Example 11

Slurry-Phase Ethylene Polymerization with Catalvst B

Polymerization was performed in the slurry-phase in a 1-liter autoclave reactor equipped with a mechanical stirrer, an external water jacket for temperature control, a septum inlet and vent line, and a regulated supply of dry nitrogen and ethylene. The reactor was dried and degassed at 160° C. Isobutane (400 mL) was added as a diluent and 0.7 mL of a 25 weight percent trioctyl aluminum solution in hexane was added as a scavenger using a gas tight syringe. The reactor was heated to 90° C. 0.100 g of finished catalyst B was added with ethylene pressure and the reactor was pressurized with 144 psi (993 kPa) of ethylene. The polymerization was continued for 30 minutes while maintaining the reactor at 90° C. and 144 psi (993 kPa) by constant ethylene flow. The reaction was stopped by rapid cooling and vented. 11.8 g of polyethylene was obtained (FI=no flow, activity=641 g polyethylene/mmol catalyst·atm·h).

Comparative Example 12

Slurry-Phase Ethylene Polymerization with Catalvst C

Polymerization was performed in the slurry-phase in a 1-liter autoclave reactor equipped with a mechanical stirrer, an external water jacket for temperature control, a septum inlet and vent line, and a regulated supply of dry nitrogen and ethylene. The reactor was dried and degassed at 160° C. Isobutane (400 mL) was added as a diluent and 0.7 mL of a 25 weight percent trioctyl aluminum solution in hexane was added as a scavenger using a gas tight syringe. The reactor was heated to 90° C. 0.200 g of finished Catalyst C was added with ethylene pressure and the reactor was pressurized with 113 psi (779 kPa) of ethylene. The polymerization was continued for 40 minutes while maintaining the reactor at 90° C. and 113 psi (779 kPa) by constant ethylene flow. The reaction was stopped by rapid cooling and vented. 11.9 g of polyethylene was obtained (FI=no flow, activity=311 g polyethylene/mmol catalyst·atm·h).

Example 13

Slurry-Phase Ethylene Polymerization with Catalyst D

Polymerization was performed in the slurry-phase in a 1-liter autoclave reactor equipped with a mechanical stirrer, an external water jacket for temperature control, a septum inlet and vent line, and a regulated supply of dry nitrogen and ethylene. The reactor was dried and degassed at 160° C. Isobutane (400 mL) was added as a diluent and 0.7 mL of a 25 weight percent trioctyl aluminum solution in hexane was added as a scavenger using a gas tight syringe. The reactor was heated to 90° C. 0.200 g of finished Catalyst D was added with ethylene pressure and the reactor was pressurized with 130 psi (896 kPa) of ethylene. The polymerization was continued for 30 minutes while maintaining the reactor at 90° C. and 130 psi (896 kPa) by constant ethylene flow. The reaction was stopped by rapid cooling and vented. 29.1 g of polyethylene was obtained (FI=no flow, activity=881 g polyethylene/mmol catalyst·atm·h).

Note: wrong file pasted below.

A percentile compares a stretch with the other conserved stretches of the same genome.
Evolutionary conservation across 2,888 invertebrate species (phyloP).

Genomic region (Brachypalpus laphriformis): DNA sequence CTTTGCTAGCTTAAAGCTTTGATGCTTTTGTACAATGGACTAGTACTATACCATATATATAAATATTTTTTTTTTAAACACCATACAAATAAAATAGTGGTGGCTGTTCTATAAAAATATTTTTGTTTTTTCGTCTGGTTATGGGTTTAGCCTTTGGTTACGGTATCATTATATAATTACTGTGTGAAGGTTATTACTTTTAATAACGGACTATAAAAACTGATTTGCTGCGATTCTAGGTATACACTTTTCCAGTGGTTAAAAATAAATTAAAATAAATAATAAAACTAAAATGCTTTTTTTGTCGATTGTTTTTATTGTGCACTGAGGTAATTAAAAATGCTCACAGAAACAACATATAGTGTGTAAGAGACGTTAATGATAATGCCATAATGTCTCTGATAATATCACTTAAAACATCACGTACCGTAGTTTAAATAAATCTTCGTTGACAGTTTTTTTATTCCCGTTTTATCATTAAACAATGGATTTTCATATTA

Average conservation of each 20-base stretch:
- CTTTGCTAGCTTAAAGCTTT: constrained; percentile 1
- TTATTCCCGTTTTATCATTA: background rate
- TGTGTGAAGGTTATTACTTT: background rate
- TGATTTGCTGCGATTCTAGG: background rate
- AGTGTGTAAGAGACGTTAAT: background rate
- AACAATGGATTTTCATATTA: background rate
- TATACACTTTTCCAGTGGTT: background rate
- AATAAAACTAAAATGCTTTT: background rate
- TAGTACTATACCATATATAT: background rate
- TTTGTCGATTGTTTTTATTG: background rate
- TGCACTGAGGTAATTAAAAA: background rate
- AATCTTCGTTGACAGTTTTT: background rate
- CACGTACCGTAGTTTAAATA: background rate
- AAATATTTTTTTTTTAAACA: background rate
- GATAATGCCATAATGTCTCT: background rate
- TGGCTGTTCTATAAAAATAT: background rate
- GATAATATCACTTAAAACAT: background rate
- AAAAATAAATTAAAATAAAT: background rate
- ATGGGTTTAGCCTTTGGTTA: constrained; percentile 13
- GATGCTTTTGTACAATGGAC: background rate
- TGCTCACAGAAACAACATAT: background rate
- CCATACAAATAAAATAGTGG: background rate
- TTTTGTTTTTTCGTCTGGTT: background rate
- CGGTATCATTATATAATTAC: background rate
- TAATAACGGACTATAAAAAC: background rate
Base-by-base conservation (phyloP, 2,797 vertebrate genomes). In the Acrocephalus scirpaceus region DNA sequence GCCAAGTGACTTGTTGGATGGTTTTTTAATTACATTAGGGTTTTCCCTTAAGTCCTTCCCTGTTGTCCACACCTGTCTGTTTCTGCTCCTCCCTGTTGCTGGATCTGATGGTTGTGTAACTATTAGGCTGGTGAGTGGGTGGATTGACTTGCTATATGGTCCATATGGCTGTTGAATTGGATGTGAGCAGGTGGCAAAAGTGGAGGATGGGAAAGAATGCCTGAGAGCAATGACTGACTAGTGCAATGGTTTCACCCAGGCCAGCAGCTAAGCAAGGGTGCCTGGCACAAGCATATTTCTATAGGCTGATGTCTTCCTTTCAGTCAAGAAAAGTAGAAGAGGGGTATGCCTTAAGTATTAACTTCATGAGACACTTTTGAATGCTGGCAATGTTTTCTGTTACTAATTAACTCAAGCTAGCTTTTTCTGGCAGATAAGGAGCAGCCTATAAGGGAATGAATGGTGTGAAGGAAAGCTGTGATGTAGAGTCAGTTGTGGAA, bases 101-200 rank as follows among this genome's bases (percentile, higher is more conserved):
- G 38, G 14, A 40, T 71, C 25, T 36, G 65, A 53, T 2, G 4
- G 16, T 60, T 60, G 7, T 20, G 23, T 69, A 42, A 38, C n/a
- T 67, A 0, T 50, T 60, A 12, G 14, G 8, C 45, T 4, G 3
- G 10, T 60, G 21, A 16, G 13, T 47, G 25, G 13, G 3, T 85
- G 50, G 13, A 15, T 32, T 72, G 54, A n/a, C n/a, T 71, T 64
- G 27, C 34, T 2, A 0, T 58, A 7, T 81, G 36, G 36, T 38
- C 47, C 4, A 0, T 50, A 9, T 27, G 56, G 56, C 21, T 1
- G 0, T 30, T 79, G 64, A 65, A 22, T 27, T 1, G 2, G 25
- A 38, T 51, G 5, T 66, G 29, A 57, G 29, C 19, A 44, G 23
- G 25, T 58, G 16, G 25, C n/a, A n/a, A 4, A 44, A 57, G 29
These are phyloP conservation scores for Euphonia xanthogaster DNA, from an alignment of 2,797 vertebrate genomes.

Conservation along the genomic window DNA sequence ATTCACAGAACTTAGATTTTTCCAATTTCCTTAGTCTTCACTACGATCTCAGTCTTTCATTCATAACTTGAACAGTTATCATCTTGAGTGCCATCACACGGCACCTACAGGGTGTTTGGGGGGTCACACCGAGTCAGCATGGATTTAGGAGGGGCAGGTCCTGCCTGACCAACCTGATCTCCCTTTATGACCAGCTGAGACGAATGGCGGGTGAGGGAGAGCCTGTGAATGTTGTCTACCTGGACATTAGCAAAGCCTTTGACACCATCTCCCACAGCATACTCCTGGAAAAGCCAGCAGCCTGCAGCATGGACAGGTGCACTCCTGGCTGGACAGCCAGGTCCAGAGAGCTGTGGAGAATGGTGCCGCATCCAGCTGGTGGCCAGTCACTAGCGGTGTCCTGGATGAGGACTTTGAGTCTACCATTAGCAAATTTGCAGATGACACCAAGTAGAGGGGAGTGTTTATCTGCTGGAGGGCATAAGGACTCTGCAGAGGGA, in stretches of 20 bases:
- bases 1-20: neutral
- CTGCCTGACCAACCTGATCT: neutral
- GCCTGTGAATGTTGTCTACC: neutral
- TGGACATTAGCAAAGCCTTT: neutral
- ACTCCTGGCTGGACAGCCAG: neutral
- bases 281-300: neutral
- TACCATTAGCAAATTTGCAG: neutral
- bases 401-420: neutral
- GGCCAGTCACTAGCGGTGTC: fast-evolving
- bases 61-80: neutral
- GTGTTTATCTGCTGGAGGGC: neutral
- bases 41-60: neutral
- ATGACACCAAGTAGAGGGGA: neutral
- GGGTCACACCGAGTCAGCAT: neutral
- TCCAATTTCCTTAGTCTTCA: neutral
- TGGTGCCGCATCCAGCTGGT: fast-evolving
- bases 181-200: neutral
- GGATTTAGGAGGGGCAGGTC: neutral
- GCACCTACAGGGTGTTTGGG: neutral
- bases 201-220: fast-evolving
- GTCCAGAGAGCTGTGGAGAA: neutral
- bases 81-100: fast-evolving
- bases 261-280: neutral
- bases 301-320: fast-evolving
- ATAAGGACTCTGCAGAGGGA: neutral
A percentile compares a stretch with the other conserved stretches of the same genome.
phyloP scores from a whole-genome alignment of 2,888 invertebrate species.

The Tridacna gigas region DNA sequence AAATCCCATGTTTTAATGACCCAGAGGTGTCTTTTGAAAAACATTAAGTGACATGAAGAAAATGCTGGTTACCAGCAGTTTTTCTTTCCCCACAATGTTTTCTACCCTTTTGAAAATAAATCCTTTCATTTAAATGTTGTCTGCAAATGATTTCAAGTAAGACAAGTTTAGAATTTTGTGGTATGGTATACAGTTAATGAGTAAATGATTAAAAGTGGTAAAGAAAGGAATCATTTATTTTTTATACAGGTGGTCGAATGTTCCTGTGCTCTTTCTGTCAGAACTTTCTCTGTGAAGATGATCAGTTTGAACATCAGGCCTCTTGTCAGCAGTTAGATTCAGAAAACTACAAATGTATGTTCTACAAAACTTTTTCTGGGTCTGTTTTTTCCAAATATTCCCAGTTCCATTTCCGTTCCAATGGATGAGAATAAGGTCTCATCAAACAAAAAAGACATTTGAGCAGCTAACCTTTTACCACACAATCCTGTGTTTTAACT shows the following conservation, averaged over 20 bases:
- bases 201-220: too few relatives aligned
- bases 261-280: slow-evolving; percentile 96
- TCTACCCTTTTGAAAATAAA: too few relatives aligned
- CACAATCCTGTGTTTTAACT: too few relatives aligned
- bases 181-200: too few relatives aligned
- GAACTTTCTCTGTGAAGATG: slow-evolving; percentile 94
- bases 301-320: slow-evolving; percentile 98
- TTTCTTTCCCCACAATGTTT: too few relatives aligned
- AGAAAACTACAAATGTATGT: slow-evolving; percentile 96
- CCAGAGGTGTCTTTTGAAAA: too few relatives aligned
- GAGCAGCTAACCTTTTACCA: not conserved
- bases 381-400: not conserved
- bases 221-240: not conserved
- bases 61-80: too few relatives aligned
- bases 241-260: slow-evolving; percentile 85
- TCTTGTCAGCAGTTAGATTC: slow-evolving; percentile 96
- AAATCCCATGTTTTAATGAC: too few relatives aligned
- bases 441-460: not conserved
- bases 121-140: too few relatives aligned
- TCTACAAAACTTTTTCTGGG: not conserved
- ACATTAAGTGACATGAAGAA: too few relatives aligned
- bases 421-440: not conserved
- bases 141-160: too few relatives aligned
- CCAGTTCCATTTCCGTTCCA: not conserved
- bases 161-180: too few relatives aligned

From the data presented above under similar conditions the Group 15 containing metal catalyst compound having the substituted hydrocarbon leaving group, preferably the alkyl substituted with an aryl group of the invention has a much higher productivity than the same compound having a halogen.

While the present invention has been described and illustrated by reference to particular embodiments, those of ordinary skill in the art will appreciate that the invention lends itself to variations not necessarily illustrated herein. For example, it is contemplated that two or more Group 15 containing catalyst compositions of the invention can be used. Also it is contemplated that a Group 15 containing metal catalyst compound having a substituted alkyl leaving group of the invention can be used with a Group 15 containing metal catalyst compound having halogen leaving groups. For this reason, then, reference should be made solely to the appended claims for purposes of determining the true scope of the present invention.